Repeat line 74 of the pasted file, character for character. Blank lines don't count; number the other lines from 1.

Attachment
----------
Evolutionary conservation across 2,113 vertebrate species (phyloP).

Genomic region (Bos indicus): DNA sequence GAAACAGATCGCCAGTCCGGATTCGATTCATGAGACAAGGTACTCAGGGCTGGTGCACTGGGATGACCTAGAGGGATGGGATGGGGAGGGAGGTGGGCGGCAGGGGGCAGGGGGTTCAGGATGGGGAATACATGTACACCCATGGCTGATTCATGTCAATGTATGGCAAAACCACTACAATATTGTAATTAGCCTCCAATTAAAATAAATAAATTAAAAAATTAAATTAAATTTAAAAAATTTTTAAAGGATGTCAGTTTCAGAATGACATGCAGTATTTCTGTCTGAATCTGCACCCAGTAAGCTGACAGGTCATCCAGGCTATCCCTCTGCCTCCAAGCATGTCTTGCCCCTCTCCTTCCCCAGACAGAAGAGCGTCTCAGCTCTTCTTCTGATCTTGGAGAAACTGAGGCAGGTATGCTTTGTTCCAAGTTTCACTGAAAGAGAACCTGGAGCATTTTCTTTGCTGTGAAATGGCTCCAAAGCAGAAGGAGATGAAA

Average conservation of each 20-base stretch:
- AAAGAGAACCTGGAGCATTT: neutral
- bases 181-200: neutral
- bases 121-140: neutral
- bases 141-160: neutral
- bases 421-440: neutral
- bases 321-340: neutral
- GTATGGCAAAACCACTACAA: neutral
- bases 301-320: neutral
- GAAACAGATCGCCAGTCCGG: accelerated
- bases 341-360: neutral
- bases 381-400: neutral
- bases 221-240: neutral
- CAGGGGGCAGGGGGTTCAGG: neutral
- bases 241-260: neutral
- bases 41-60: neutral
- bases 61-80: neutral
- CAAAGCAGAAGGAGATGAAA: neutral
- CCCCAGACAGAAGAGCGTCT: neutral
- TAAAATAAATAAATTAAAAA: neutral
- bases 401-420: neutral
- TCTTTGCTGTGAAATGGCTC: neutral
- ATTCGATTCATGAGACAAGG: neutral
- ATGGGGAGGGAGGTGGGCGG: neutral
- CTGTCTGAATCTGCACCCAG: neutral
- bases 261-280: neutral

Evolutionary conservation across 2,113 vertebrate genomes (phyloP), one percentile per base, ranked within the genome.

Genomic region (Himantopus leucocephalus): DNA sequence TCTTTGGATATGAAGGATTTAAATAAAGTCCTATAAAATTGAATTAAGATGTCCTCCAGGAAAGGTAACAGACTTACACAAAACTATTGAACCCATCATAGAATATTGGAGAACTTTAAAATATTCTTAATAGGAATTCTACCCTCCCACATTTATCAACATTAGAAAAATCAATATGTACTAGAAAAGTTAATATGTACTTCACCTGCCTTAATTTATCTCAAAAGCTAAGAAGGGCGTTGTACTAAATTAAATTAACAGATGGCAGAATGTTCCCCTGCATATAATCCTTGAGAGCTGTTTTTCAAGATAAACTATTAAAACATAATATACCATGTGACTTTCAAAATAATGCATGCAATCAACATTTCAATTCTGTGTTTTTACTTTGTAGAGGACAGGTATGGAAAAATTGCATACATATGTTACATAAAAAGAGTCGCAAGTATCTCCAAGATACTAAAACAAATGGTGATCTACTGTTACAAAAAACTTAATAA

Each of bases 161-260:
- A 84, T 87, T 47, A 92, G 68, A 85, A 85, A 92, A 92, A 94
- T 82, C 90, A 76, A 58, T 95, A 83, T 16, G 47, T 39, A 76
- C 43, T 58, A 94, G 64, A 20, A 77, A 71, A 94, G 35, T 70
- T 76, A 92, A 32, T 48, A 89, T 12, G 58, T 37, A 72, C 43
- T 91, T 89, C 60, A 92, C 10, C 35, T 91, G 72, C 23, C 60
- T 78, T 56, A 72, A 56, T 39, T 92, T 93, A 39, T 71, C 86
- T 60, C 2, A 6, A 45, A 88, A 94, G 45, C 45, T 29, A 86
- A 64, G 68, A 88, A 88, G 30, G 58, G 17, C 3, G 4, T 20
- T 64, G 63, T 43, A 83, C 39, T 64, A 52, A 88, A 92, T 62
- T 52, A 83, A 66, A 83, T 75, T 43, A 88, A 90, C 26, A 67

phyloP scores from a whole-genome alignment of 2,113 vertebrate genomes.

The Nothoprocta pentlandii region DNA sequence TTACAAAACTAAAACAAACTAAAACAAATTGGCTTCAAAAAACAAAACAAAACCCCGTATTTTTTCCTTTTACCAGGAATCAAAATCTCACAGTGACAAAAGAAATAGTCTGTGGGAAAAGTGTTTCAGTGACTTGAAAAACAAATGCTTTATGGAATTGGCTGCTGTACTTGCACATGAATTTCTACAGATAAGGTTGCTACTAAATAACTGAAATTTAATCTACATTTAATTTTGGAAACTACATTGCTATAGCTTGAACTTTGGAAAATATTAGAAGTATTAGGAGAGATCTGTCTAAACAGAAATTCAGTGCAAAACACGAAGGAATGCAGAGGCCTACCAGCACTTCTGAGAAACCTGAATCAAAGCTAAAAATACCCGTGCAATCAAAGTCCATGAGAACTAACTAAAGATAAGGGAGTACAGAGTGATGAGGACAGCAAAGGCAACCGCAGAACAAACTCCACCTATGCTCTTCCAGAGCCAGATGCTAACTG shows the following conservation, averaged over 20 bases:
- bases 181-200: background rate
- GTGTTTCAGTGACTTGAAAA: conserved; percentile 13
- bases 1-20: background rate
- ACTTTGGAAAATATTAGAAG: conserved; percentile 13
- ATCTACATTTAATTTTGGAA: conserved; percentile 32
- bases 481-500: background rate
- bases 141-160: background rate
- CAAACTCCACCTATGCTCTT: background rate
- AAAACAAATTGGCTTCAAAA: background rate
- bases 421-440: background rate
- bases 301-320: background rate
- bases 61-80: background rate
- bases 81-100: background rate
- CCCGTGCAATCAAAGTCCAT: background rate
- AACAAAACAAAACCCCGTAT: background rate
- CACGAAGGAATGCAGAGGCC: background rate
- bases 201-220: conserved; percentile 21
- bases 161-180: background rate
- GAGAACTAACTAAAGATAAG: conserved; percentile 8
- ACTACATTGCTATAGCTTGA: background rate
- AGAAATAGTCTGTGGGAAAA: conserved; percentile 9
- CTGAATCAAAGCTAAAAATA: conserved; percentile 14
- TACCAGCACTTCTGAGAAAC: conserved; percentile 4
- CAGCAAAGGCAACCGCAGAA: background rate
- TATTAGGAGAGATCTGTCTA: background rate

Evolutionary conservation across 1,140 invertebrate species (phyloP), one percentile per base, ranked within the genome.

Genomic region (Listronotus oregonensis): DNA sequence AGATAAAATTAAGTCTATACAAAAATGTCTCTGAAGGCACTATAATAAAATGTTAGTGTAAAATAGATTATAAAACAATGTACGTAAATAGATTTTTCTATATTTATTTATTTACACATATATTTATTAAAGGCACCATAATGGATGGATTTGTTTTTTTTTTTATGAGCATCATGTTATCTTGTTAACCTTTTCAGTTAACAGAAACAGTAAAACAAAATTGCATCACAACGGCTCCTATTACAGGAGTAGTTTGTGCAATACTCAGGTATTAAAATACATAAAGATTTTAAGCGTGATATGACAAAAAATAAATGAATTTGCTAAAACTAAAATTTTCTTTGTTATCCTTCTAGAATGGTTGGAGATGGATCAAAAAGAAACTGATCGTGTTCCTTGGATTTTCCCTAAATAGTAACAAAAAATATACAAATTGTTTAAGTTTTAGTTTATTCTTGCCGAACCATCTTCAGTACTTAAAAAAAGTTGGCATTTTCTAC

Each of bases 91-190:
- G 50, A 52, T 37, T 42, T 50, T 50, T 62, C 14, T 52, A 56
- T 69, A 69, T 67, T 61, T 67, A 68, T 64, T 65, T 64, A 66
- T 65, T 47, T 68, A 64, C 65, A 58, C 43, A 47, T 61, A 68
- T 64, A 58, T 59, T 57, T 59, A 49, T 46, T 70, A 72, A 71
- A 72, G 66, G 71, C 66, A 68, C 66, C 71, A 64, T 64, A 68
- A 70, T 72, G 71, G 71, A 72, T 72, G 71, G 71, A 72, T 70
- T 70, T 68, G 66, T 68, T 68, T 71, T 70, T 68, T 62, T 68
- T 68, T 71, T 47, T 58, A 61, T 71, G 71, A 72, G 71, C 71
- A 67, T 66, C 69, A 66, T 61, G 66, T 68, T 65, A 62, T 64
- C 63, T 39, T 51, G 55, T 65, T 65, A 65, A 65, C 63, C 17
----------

- T 65, T 47, T 68, A 64, C 65, A 58, C 43, A 47, T 61, A 68